Q: You use ASC TubeTraps and StudioTraps. How did you hear about them and what made you interested in using them?
A: I first heard of the TubeTraps when I was with Bruce Swedien in his studio. He is a mentor for me and the TubeTraps were one of the many lessons he taught me.


Q: What have ASC TubeTraps done for your work? How have they changed your working environment?
A: Technically speaking, the TubeTraps worked really well in the low end and helped me to have a flat and smooth response around the 100Hz area.  


Q: How did your room sound before using ASC TubeTraps?
A: My room sounded quite reasonable without the TubeTraps mainly because I spent a lot of time thinking about dimensions and speaker location and stuff like that. I have optimized the most I could before bringing the TubeTraps in. I could still play around with the TubeTraps as they are so light and easy to reposition. I ended up finding a very efficient use for the TubeTraps positioned really close to the speakers… sort of grabbing the sound wave at its origin point. When the project was complete (with the TubeTraps in the room) everything worked perfectly and the low end punch was amazing.


Q: What are some mastering techniques you use to achieve best results?
A: I love to have the client in the room with me. This is what really tells me what the “best technique” is. I think creativity is much stronger if you can kick ideas around with somebody. Especially in music. The best results come if the client is inspired and relaxed. That works the same way for me.  So, in this way, I think the best technique is to have a good comfortable room that allows creativity to flow.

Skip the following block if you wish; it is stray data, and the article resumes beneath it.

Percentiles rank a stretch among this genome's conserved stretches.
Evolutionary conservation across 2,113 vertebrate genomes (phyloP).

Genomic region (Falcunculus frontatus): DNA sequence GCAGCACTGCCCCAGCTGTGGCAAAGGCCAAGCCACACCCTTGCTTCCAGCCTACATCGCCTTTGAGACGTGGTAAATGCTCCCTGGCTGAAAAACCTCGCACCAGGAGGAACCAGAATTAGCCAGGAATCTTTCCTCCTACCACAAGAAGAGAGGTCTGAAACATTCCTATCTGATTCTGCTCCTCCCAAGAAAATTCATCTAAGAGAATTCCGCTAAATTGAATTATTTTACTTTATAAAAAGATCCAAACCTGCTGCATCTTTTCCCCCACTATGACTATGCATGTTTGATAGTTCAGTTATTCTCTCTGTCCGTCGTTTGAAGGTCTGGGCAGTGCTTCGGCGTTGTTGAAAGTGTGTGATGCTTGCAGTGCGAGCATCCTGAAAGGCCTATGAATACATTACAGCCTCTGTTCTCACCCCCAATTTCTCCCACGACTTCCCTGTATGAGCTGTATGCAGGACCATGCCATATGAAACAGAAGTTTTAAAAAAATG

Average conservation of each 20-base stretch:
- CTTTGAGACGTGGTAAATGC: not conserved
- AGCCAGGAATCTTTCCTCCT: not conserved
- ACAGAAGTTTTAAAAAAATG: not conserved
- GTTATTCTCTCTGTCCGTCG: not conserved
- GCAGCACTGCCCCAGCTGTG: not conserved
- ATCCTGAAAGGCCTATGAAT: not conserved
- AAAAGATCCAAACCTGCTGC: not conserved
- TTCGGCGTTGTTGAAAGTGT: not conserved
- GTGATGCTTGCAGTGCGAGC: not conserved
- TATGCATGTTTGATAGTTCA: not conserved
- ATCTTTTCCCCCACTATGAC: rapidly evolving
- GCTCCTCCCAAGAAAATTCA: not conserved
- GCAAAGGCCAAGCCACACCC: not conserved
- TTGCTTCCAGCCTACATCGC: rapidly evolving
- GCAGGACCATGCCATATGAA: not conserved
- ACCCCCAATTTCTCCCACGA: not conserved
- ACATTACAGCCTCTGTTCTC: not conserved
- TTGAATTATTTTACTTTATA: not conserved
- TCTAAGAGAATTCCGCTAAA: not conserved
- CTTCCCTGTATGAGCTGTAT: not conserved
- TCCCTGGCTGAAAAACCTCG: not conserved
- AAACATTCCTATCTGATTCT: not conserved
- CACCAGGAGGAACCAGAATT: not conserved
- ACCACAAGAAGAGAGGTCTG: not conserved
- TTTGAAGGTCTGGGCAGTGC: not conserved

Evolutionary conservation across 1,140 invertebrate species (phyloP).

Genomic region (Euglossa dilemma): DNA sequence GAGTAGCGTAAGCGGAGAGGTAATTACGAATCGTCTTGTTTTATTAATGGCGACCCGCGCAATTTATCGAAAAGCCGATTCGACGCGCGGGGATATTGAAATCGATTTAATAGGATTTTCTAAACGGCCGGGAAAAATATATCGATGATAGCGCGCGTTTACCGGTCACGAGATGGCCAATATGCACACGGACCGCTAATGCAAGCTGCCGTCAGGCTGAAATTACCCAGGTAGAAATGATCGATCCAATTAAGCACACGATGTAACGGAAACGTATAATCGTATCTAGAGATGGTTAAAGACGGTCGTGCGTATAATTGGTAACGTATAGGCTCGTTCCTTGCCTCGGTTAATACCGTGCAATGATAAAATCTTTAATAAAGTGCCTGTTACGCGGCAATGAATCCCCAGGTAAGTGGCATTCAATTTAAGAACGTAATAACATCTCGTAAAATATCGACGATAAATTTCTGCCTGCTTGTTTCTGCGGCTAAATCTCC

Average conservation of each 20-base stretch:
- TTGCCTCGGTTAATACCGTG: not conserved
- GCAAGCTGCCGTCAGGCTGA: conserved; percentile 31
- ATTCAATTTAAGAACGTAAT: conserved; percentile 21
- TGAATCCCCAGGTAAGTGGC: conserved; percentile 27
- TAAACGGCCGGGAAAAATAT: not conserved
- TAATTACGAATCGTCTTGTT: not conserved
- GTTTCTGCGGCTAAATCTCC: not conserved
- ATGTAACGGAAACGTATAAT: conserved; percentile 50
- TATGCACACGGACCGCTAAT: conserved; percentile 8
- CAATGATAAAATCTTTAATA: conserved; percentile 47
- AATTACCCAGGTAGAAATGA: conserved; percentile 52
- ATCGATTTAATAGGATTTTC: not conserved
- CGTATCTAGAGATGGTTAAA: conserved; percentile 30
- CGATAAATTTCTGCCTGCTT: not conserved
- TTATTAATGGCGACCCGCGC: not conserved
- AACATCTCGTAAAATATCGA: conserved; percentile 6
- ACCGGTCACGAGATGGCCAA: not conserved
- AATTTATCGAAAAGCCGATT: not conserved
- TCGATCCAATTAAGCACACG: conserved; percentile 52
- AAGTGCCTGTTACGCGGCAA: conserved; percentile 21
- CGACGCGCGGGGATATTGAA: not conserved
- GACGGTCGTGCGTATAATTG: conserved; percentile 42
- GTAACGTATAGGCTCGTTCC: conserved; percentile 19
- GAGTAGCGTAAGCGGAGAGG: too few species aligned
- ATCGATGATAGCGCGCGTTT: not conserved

Q: How important are room acoustics to your projects and to sound and music in general?
A: I spend most of my time listening and judging what music sounds like. Room acoustics is the most important element of what I do, no question! I don’t like acoustically dead rooms so much.  I prefer to have a room that has a few elements of a normal listening room just like the room a listener will have when listening to a record. The elements consist basically of some lateral diffused reflections that contribute to the sound image. I had some success using the reflective side of the TubeTrap to achieve this.


Q: What are some of your favorite projects that you have worked on?
Working with Arnaldo Antunes was great. I was a huge fan of his music when I was a boy and having the opportunity to eventually work professionally with him was special. Working with Samuel Rosa and Lô Borges on their DVD and CD was amazing too as I love the music from Minas Gerais. I worked with a jazz trio named Mani Padme Trio. Very powerful music  - one of those [bands] that make you cry somedays. That was a very special project too.


Q: What are the biggest successes, failures and challenges of your career?
A: Success: I feel very honored when an artist decides to trust me for their music. This means a lot to me! They keep me inspired and I try really hard to keep them inspired too. Failure: When I have to say “no” to a client. I did that once and it was awful. Challenge: I wish I had more time to dedicate myself to my family, friends and other personal projects. I work 12 hours every day, 5 or 6 days a week. It is a challenge to balance between my life and my mastering work.


Q: Any advice to someone wanting to get into sound production or mastering?
A: Do it! Be careful with the gear-game though, because that’s all it is: a game. And never forget to listen with your heart!